Why I support the use of “die-ins” to push for cycling safety

COMMENT & ANALYSES: On Tuesday this week a number of Irish cycling campaign groups gathered together to stage their first “die-in” protest outside the Dail, there have been some concerns expressed since it was distasteful or otherwise inappropriate.

The backdrop is that more people were killed on their bicycles this year than any year in the last decade. The 14 deaths recorded this year also all include collisions with motorists (some other years involved one or two cyclists falling off their bikes).

A die-in involves protesters laying down on the road, usually with their bicycles, for a short time. It was used decades ago in the Netherlands and more recently by cycling campaigners in London.

It is unfortunate that not all relatives of victims who were cycling when they were killed in road collisions in Ireland were not supportive of the die-in tactic. However, it’s hard to see how you could give relatives or non-fatal collision victims a veto on tactics — getting a consensus from individuals on such issues is rare.

There’s an argument that the victim’s families are the ones most hurting and it’s very hard to argue with that. I won’t.

However, it will tragically be the current people who cycle that will be the next victims and another family will be the next ones that will hear the bad news that a loved one was killed on our roads.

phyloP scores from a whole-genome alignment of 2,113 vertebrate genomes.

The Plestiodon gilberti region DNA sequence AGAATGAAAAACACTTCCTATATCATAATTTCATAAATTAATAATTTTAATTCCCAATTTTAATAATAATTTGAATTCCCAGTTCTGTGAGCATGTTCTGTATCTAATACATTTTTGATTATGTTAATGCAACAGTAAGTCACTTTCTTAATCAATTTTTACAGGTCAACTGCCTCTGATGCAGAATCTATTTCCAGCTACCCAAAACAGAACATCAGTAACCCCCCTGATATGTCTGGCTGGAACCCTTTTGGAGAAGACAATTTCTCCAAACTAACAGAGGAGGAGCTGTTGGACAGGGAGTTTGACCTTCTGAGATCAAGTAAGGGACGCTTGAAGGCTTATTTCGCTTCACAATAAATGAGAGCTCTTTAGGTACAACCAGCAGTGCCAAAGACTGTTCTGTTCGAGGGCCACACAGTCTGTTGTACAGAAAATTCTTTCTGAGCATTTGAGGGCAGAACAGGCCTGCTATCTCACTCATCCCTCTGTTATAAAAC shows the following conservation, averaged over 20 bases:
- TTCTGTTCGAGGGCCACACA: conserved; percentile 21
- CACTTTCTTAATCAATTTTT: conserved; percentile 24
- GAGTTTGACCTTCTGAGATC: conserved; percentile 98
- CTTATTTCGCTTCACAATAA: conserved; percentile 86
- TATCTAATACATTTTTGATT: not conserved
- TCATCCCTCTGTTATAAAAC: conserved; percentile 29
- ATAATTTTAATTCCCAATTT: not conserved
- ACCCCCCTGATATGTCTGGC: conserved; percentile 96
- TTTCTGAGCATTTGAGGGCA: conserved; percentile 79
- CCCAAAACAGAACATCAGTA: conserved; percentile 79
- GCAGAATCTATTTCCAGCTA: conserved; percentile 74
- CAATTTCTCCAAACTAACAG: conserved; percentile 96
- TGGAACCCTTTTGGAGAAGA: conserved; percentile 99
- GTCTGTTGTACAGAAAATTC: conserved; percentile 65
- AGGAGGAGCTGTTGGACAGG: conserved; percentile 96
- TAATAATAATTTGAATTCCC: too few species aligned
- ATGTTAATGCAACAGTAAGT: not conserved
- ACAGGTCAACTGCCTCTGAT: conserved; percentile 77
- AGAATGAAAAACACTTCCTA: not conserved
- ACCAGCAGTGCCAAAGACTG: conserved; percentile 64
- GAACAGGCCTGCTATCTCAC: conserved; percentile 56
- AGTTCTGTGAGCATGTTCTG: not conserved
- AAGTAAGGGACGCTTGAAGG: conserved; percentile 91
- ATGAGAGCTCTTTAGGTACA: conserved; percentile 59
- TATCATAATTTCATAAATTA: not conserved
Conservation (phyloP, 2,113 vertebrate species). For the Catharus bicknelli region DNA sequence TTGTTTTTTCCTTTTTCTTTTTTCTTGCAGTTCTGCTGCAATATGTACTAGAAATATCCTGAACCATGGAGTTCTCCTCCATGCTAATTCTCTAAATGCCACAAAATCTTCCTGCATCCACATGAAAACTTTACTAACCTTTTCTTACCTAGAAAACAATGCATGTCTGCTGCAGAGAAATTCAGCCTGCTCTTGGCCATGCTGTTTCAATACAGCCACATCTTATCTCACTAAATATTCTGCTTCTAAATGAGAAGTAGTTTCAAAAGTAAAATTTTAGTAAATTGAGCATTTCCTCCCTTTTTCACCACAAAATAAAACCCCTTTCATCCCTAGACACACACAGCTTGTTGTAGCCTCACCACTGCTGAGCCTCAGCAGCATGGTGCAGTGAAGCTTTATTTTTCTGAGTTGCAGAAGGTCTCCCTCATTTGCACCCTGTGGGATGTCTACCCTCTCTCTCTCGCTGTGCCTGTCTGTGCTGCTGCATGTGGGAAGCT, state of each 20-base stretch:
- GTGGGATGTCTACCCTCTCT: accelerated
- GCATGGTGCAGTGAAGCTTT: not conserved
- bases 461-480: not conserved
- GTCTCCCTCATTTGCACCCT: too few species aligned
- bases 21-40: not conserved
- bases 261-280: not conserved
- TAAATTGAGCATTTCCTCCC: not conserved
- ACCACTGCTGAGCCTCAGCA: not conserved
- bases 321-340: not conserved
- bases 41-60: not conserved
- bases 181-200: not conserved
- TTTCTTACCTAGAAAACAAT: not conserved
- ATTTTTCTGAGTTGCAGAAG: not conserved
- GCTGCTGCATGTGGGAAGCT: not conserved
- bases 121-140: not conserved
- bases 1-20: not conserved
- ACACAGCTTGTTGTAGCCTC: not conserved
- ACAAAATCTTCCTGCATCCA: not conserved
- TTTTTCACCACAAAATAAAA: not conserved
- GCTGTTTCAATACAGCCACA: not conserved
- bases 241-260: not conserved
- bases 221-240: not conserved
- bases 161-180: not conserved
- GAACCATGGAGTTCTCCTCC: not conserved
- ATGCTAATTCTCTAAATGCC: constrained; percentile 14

As long as the protest is legal, people have every right to decide themselves what’s appropriate in making roads safer for themselves, their families and friends.

There’s also some disquiet that the brand of ‘Stop Killing Cyclists’, which was used for the protest, implies that motorists are to blame. But this is not the case.

International evidence points to motorists being mainly at fault in the majority of cycling/motoring collisions, and, in recent years, a majority of fatal collisions involving people cycling included motorists overtaking the bicycle (the person overtaking has the largest duty of care).

But — regardless of all of that — the words kill or killing do not involve intent. Murder involves intent but a killing can be unintentional. Kill is also also attached to inanimate objects (“smoking is a killer”) and we still often say things like “he was killed on the road” when a person dies in a single-vehicle collision.

But why die-ins?

Too many people simply aren’t getting the message clear enough and those in power at a local and national level aren’t acting fast enough.

One of the main reactions when people say there’s a lack of action is that “cyclists get everything” — something I find worrying to hear when there isn’t a continuous protected cycle route between any suburb and city or town centre in Ireland. Not a single one.

There’s maybe one or two segregated routes that go some of the way before people cycling are dumped out onto roads with heavy traffic. Most cycle routes have designs which are both sub-standard and unsafe.